In what is being widely seen as a very significant move, eight of America’s largest and most powerful technology companies have written an open letter to President Barack Obama and Congress urging, ‘the US to take the lead and make reforms that ensure that government surveillance efforts are clearly restricted by law, proportionate to the risks, transparent and subject to independent oversight’.
Although, as the linked-to ‘set of principles’ makes clear, there is a fair amount of ’enlightened self-interest’ behind the move, it is also clear that after a rather checkered relationship with the US government and the NSA, the companies (all of whom have cooperated with the NSA in the past), have decided make a stand on moral grounds in their call on the US government to enact reforms ‘consistent with established global norms of free expression and privacy and with the goals of ensuring that government law enforcement and intelligence efforts are rule-bound, narrowly tailored, transparent, and subject to oversight’.
This is great news, as it is only with cooperation of such influential industry leaders that a wide-ranging debate about internet surveillance, which will hopefully lead to reform, is likely to happen. The companies involved, and who are usually in cut-throat competition with each other, are Aol, Facebook, LinkedIn, Apple, Google, Microsoft, Twitter and Yahoo!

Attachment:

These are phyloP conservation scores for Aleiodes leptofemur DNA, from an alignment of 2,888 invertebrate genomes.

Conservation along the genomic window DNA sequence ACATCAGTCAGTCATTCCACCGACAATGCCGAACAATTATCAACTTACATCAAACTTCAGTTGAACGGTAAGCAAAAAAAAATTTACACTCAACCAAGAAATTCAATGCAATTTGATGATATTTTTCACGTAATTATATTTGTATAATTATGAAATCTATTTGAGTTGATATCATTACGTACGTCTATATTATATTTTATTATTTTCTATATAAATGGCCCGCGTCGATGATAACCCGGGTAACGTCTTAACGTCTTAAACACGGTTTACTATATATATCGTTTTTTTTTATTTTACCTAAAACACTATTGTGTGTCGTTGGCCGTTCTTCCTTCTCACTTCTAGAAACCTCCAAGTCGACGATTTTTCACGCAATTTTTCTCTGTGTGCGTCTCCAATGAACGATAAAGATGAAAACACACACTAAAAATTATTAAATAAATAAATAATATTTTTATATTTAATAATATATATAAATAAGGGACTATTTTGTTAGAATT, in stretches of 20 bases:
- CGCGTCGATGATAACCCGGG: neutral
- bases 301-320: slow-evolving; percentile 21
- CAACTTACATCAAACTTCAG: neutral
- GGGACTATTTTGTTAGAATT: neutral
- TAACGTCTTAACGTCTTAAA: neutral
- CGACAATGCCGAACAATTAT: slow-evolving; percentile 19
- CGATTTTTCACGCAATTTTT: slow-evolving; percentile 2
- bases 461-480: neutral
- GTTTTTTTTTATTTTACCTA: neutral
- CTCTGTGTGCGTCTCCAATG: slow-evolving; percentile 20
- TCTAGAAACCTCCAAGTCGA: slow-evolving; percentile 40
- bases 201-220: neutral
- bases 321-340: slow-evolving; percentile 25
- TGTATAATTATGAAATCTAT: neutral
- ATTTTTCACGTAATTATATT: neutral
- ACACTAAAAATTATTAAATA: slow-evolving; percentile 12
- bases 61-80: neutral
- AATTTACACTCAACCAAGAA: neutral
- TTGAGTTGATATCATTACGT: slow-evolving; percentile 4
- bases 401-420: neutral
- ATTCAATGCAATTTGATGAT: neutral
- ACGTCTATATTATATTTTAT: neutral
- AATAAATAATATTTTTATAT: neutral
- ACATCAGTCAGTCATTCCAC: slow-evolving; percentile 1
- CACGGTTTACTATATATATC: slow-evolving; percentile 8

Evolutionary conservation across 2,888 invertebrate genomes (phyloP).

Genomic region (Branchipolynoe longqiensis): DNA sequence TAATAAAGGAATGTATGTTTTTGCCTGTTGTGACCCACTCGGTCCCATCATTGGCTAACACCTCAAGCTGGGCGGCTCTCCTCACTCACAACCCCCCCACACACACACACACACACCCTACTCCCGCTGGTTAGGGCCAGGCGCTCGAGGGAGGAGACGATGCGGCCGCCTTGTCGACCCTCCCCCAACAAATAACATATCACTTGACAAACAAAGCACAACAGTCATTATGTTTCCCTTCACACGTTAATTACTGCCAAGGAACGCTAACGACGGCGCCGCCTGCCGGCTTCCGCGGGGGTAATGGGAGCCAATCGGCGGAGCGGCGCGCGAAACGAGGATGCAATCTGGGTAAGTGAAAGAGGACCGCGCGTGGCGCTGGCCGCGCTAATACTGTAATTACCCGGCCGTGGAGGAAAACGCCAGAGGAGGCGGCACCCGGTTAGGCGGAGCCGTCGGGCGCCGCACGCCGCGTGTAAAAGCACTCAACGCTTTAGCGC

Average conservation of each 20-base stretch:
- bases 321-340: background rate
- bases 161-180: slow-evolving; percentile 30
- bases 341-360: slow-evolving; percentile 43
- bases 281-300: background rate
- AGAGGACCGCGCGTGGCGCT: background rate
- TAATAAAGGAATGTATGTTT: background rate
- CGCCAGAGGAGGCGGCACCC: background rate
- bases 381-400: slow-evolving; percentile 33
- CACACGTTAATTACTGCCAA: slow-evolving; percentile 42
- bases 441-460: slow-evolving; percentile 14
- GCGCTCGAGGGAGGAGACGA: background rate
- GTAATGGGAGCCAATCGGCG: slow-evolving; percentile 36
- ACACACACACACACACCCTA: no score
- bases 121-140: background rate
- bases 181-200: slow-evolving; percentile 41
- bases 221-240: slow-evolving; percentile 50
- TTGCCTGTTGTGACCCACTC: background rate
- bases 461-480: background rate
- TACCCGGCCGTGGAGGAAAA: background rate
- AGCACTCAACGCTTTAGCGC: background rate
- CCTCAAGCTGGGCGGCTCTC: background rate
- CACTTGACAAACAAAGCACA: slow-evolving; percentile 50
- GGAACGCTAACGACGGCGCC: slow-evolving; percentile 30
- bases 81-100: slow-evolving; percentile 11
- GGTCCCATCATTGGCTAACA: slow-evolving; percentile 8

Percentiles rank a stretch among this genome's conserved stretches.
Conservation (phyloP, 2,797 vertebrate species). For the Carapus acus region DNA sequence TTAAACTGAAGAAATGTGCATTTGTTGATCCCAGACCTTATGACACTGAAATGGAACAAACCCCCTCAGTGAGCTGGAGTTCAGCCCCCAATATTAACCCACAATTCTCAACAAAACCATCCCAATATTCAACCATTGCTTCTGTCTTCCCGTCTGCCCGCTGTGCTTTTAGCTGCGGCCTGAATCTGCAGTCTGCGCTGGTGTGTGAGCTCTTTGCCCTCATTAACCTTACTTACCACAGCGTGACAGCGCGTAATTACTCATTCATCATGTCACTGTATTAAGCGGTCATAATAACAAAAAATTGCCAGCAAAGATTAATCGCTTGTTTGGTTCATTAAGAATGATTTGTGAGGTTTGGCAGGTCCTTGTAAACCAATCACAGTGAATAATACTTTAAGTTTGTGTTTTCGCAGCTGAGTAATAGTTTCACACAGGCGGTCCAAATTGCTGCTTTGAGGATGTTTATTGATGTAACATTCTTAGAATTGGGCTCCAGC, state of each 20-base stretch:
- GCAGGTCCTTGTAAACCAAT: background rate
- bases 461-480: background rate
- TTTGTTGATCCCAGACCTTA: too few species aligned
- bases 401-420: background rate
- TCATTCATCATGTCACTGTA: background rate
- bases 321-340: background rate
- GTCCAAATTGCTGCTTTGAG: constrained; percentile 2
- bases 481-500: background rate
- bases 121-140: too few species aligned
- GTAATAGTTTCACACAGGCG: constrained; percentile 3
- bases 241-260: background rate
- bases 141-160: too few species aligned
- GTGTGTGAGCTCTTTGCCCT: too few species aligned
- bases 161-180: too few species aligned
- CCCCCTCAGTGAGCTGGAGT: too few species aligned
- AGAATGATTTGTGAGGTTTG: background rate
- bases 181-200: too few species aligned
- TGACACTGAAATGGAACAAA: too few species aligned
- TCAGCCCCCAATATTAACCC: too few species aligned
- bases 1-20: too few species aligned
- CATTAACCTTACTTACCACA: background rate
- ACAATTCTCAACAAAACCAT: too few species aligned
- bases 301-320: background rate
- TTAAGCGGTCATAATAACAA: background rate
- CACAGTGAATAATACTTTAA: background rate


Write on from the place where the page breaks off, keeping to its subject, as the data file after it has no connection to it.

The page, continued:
What is interesting are the companies absent from the list of signatories. Verizon, AT&T, Level 3 and other US telecoms companies who have been heavily implicated in handing over customer’s data to NSA are not on it, nor is Amazon, Cisco (whose business has been damaged by the Snowden revelations), eBay, or credit card companies such as Visa and American Express.
It is also interesting that while the tech giants’ demand ‘that governments need to take action to protect their citizens’ safety and security’, the letter is addressed only to the US government. The UK government with its secret GHCQ spying organisation, for example, works in close cooperation with the NSA, and Prime Minister David Cameron’s has recently threatened the Guardian editor for the newspaper’s publishing in the public interest of Snowden’s documents It is a shame therefore that the set of demands does not have a more international focus, and are not also addressed to Mr Cameron.
Nevertheless, it is good to see the tech giants standing up for what is right, although the demands do also hint at ‘enlightened self-interest’ motives regarding the financial damage caused by international loss of trust in US technology companies, and of worry about balkanization of the internet, as countries such as Brazil and Germany look for ways to route traffic away from US servers.
‘The ability of data to flow or be accessed across borders is essential to a robust 21st century global economy. Governments should permit the transfer of data and should not inhibit access by companies or individuals to lawfully available information that is stored outside of the country.’